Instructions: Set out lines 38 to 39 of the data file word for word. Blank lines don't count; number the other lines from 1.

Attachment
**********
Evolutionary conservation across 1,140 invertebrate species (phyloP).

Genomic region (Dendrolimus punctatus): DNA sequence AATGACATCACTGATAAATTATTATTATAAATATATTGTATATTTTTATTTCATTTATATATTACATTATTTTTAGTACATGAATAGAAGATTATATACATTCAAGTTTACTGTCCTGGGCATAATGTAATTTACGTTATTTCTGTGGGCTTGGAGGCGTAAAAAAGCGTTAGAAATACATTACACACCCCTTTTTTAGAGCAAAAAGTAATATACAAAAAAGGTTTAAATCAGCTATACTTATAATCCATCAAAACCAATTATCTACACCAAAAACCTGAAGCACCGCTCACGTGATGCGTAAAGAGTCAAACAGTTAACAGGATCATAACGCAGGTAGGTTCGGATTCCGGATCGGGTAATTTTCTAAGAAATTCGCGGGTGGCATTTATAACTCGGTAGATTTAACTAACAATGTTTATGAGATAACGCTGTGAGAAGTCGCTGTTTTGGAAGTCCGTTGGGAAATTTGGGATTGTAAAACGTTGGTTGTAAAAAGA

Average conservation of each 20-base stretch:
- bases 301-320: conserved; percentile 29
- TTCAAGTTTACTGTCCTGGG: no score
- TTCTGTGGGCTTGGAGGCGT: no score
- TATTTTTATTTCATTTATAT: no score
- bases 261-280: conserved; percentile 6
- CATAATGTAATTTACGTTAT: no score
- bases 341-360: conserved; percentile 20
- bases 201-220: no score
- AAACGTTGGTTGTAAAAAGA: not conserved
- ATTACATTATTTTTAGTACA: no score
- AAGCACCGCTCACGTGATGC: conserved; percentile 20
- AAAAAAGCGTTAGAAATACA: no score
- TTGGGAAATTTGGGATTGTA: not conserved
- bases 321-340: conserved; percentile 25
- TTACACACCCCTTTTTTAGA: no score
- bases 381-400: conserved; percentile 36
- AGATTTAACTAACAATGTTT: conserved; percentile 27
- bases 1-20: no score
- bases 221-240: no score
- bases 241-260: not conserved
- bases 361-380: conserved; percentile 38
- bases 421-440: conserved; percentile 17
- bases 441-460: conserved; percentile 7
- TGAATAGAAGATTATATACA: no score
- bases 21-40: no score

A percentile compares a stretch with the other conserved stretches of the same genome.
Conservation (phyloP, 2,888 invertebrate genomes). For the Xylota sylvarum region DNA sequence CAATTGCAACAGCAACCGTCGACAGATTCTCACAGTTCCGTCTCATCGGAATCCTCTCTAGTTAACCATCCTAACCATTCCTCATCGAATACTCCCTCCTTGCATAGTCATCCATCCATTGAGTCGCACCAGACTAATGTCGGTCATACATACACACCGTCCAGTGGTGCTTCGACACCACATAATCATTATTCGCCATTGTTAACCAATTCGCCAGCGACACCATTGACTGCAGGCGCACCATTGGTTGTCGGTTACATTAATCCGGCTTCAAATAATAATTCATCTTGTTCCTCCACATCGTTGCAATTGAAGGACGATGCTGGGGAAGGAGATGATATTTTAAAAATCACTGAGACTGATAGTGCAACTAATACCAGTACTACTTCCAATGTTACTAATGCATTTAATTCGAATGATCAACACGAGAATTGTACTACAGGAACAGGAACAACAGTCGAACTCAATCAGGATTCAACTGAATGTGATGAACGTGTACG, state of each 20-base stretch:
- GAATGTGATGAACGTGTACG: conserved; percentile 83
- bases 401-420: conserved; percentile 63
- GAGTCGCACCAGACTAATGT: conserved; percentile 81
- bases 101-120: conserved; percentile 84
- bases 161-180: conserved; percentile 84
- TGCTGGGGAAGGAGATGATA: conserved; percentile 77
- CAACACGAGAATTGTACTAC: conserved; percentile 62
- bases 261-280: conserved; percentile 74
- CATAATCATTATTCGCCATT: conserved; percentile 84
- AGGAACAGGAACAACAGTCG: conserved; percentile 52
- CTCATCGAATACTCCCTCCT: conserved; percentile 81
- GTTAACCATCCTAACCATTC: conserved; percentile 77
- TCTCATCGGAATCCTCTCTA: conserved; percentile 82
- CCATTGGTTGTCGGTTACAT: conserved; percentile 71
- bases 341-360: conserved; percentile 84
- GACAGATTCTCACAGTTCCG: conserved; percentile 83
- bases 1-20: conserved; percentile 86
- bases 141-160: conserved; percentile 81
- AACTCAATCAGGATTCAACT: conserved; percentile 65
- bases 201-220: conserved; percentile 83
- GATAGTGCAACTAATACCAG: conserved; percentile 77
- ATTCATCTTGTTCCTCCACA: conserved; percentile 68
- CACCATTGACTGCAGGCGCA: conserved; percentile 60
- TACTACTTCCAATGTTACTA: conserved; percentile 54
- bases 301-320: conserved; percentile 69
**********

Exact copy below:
- bases 261-280: conserved; percentile 74
- CATAATCATTATTCGCCATT: conserved; percentile 84